Wednesday, April 21, 2010

Harumi and Satoshi

One of the greatest parts of travel is meeting new people. Oddly enough, I am not going to talk about how I met Harumi and Satoshi at the Gion Kobu Kaburen-jo Theater for the Spring Geisha Festival. I am going to discuss how Harumi and Satoshi met. 

They'd been married for several years when I met them. Satoshi (him) is from Kyoto and Harumi (her) grew up in Imabari on the island of Shikoku. 

Satoshi grew up in Kyoto working odd jobs, sometimes for his father (professional photographer) and other times at a restaurant as a chef. When he turned 21 he decided to go to New York City to see what it was all about. He had a friend working in a Sushi restaurant and found a job right away. 

Harumi grew up dancing in the (very) small town of Imabari located along the coast of the Inland Sea on the island of Shikoku. Her parents owned a business where she worked while she was going to school. After spending some time going to University, she decided to transfer to Columbia University in New York with a scholarship in dance. She had spent about two years at Columbia before one night when she went out with a couple of friends for dinner. That is when she met Satoshi. They spent another two years in New York together before moving home to get married.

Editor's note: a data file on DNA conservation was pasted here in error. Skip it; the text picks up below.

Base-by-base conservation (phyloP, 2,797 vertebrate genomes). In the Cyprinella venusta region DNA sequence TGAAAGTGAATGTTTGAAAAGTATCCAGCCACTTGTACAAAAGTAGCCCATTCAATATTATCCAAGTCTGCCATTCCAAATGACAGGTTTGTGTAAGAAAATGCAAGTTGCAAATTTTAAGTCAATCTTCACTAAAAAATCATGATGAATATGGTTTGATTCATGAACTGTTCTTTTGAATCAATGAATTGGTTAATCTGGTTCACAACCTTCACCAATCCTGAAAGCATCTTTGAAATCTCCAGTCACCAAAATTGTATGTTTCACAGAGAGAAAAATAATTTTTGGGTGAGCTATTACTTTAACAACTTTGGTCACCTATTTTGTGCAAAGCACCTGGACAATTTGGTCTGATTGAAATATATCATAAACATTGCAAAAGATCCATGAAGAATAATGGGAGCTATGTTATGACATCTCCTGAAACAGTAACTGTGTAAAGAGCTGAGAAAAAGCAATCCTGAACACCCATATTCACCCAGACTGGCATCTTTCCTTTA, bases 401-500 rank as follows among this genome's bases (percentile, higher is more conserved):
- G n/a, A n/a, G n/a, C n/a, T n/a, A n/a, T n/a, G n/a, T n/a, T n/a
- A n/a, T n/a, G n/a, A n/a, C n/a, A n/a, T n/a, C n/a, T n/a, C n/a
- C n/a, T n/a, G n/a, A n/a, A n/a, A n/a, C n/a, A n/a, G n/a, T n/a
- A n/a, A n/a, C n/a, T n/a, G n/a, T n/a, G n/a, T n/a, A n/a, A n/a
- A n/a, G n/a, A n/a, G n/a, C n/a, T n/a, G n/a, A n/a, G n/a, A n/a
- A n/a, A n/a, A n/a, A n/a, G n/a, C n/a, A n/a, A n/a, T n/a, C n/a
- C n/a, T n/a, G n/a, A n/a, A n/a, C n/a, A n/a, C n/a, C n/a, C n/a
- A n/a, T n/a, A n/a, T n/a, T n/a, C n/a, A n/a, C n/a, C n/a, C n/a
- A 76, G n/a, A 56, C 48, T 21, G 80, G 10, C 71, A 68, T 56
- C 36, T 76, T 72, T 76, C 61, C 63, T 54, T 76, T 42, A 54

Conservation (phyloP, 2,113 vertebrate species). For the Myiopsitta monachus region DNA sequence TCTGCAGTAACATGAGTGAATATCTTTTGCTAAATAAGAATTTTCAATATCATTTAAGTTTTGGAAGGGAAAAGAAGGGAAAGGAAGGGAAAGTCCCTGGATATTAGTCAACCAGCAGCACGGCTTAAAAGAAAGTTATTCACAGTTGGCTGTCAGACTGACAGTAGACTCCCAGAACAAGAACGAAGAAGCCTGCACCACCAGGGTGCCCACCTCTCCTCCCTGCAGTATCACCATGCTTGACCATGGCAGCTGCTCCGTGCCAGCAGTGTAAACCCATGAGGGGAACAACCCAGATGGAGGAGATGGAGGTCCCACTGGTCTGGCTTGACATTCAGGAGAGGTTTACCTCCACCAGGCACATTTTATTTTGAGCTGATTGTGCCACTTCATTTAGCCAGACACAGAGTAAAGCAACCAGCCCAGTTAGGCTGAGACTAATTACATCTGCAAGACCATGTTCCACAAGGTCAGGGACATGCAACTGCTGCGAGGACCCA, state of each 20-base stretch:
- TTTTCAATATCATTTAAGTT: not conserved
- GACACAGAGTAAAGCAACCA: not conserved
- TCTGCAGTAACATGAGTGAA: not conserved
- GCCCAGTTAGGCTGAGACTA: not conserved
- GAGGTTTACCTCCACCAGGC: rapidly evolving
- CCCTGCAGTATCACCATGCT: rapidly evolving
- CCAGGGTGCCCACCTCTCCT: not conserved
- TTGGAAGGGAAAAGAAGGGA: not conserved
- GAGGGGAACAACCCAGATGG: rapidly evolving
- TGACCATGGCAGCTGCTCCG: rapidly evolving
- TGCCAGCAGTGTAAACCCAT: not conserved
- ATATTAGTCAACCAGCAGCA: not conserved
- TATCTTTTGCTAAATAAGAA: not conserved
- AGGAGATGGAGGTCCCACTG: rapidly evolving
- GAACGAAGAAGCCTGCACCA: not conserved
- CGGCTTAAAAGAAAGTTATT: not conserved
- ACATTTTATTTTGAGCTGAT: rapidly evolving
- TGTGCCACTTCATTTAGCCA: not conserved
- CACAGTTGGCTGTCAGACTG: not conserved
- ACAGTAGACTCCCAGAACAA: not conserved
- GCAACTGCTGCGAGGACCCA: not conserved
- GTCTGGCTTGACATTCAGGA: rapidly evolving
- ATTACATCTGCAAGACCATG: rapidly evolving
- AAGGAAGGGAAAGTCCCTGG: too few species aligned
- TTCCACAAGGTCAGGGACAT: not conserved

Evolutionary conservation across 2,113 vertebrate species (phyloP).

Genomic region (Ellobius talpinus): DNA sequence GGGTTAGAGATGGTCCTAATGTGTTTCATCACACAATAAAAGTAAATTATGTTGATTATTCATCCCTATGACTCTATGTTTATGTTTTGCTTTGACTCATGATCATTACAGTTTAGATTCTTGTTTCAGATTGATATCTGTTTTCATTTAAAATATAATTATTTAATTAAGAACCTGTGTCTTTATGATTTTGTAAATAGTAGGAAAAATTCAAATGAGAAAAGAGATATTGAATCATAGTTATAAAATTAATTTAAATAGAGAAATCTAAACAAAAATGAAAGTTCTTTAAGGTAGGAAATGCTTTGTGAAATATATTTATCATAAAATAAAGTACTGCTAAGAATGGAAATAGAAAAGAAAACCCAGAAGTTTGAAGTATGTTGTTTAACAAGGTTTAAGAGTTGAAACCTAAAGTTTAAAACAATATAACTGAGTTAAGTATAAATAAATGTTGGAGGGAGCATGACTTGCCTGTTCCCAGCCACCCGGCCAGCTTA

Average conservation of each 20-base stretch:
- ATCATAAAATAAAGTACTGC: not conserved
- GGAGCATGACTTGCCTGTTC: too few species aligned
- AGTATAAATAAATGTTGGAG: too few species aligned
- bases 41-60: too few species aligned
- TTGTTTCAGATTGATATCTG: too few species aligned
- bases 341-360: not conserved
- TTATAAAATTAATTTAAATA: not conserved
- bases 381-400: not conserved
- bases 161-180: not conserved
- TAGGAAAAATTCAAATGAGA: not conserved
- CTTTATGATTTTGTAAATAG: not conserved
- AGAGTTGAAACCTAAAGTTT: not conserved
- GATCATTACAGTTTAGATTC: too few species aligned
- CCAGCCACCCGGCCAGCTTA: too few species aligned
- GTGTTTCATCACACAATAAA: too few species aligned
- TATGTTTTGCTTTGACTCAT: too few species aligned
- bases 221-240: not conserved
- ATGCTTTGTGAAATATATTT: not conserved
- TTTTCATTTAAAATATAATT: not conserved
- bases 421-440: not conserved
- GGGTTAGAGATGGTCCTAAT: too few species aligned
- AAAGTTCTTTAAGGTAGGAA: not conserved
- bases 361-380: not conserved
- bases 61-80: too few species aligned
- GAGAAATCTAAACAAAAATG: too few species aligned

For them, it took traveling to another country to find love and realize that home was a better place for them. Instead of moving to Tokyo and living in a NYC style city, or Kyoto where culture dates back thousands of years, they moved to the small town of Imabari.  

Neither of them had traveled around Japan much (Harumi had never been off the island of Shikoku), nor had they met each other before NYC. Out of 25 million people in New York and easily the same (well, more) amount of people in Japan, to meet the way they did and connect like they did, almost makes a person believe in destiny. 

They now they manage Harumi's parent's business and commute to Kyoto regularly to visit Satoshi's father. It is a long way from New York, but they are happy and they were great hosts. They translated as we walked around the Geisha (it is Geiko in Kyoto) complex, showing me different items of interest and then explaining what parts of the tea ceremony meant as it was happening. I almost wish I could've packed them up and taken them with me for the rest of the trip. I did eventually meet back up with them for lunch in Imabari. They met me at the best ramen restaurant I had been to since the Ramen Museum. It is nice to have local knowledge of a place!

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